The assertion that this show is hurtful to all Asians has simply not been my experience with the show. I’m not trying to belittle or diminish the feelings that those who are speaking out against Miss Saigon are having. They are entitled to their opinion. And I know the show is not to everyone’s taste. But in my own experience, traveling the country having been a member of the original second national tour for almost six years (yes, we played the Ordway, and yes, I remember the protests back then), those Vietnamese immigrants and servicemen who lived the war and actually came to see the show expressed sincere gratitude that a version of what they experienced was being presented on stage. Instead of being hurtful, they felt it was cathartic. We cannot diminish their feelings either. I, personally, can relate to many things in Miss Saigon. To simply dismiss the show because of it’s setting or it’s subject matter is reductive. All drama contains some unflattering elements of the human experience. That’s what drama is built on. It’s not the subject matter, it’s the very specific way you deal with the subject matter.
Also, to assume that only Asians are allowed to tell Asian stories hurts all artists of every race because that idea is a two-edged sword. If that were the case, I would not have had the rich experiences in my career playing a Russian in Chekhov’s The Seagull, or British in Peter and the Starcatcher on Broadway last season, or an Italian officer in the revival of Stephen Sondheim’s “Passion,” or any one of the many roles that I’ve played that haven’t been of Filipino or Asian descent.
Again, it’s about dignity and respect. Contrary to your beliefs, I feel like our production of Miss Saigon gives that dignity and respect. If you’re upset that this “Asian themed” story is being produced and directed only by white men, I can assure you that this process has been a true collaboration where great efforts were made to present a realistic portrait of this very specific time and place with authenticity and realism. In the original production, we spoke with servicemen and immigrants, watched documentaries, read passages from memoirs all dealing with the Vietnam War. Shared our own experiences from relatives who served. One actor in the production of Vietnamese descent introduced us to his family. His father recounted their experience of being “boat people.” I believe theater is the one art form that is a true collaboration. Without the work of every individual involved in a production, the show will not go on. Given that, I take just as much responsibility, if not more for everything that happens on that stage.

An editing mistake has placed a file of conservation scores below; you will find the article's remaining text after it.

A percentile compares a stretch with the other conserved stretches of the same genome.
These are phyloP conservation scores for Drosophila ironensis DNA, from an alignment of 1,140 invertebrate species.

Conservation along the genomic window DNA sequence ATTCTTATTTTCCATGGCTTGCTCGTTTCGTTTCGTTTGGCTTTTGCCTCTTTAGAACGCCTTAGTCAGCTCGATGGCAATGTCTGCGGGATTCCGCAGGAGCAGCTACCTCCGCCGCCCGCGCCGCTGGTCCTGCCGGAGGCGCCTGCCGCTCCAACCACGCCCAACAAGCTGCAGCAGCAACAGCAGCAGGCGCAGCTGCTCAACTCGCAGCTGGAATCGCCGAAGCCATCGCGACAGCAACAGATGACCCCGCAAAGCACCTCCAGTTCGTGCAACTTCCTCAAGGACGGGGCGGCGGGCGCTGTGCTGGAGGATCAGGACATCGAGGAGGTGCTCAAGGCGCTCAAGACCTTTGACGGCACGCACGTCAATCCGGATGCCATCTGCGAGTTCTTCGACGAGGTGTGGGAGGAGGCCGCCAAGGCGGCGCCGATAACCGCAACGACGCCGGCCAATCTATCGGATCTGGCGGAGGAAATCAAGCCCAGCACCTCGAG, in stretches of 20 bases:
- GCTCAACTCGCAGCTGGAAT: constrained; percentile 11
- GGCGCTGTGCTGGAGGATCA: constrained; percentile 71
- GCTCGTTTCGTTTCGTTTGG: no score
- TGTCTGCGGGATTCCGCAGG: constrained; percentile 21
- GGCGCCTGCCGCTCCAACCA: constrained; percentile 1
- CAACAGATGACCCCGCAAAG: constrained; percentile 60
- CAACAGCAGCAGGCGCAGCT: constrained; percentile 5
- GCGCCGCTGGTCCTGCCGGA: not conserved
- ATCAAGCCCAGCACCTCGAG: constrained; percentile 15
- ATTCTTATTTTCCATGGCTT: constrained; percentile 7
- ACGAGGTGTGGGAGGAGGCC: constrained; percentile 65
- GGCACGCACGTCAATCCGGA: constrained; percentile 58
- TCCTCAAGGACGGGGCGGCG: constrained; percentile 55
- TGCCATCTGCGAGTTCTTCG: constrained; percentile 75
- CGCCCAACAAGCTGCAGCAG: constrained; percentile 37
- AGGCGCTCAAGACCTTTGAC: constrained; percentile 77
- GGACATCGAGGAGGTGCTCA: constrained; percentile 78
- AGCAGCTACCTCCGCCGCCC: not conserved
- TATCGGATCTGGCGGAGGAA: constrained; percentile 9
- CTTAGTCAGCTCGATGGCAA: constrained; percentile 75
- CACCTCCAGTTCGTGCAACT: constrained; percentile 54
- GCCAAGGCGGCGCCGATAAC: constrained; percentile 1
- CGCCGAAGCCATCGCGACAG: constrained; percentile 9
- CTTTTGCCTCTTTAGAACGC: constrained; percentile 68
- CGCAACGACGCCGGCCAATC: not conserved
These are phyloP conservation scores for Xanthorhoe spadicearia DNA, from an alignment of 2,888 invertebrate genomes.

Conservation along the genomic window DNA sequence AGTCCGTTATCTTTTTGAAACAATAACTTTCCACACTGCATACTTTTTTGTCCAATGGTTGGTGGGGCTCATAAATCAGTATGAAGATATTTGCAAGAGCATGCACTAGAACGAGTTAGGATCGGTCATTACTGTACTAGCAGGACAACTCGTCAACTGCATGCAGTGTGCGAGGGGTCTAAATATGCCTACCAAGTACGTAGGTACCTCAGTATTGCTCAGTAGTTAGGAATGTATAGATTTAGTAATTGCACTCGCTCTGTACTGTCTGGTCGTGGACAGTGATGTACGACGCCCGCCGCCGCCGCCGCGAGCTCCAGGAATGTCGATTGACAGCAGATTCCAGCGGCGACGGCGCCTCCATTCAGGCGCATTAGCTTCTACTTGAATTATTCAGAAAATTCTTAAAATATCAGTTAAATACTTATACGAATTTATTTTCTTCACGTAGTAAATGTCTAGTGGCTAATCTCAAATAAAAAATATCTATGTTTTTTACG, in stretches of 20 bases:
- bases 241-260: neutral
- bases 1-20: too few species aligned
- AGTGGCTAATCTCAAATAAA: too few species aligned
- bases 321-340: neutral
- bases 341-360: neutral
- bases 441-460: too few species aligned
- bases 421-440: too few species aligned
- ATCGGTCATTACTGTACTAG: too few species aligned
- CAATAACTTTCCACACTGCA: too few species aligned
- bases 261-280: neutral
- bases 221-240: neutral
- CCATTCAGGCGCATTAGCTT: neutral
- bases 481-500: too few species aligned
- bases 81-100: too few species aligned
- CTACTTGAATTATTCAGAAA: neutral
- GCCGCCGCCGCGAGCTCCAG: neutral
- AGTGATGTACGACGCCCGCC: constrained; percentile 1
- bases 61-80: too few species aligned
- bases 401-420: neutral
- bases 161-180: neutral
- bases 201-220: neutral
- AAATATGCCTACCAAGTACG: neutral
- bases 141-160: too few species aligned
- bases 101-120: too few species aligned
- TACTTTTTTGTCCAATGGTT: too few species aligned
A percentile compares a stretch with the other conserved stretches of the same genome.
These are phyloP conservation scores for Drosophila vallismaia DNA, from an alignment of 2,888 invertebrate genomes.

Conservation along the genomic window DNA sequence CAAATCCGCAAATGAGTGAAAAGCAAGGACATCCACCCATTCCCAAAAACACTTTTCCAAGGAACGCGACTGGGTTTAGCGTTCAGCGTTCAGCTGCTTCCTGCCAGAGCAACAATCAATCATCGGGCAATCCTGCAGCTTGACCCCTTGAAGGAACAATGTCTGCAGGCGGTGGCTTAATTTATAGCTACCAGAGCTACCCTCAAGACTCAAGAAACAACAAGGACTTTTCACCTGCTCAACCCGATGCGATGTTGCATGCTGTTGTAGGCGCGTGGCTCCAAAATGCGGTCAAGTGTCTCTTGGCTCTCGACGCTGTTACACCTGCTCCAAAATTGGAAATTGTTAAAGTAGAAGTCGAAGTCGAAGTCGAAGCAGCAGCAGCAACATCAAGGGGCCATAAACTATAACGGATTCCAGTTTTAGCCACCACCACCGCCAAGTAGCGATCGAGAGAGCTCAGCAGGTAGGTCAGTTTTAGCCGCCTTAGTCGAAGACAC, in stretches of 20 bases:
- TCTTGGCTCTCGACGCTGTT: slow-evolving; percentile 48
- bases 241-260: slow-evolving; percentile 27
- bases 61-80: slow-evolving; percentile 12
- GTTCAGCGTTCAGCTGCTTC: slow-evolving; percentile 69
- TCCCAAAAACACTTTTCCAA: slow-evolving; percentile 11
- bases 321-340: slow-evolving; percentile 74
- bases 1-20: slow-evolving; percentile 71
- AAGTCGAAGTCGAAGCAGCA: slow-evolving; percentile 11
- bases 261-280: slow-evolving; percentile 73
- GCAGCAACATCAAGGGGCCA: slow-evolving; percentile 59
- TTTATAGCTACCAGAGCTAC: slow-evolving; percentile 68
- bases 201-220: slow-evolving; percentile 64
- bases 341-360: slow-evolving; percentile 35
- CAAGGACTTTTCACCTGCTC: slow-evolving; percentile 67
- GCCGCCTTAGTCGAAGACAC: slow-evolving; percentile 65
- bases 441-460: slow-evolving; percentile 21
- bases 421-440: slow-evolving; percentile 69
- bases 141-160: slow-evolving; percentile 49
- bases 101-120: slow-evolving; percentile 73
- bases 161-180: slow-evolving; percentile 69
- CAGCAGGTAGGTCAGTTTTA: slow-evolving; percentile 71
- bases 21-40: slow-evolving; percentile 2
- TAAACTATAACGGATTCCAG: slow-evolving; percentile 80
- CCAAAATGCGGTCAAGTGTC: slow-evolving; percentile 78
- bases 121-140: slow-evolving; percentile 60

I’ve been on both sides of similar issues. I’ve spoken out against poor casting choices. I’ve spoken out against racism. In this business, there are many things to speak out about. I know I probably won’t ever change any of your minds, but I hope that you know we do hear you. And I think I understand you. But also know that my opinion of the show differs from yours. We have a duty to those who find value in the show and we have a duty to ourselves as artists to present our production with as much dedication and professionalism as possible.
I hope we can both disagree with each other and yet also understand each other.
Coverage of issues and events affecting Central Corridor communities is funded in part by a grant from the Central Corridor Funders Collaborative.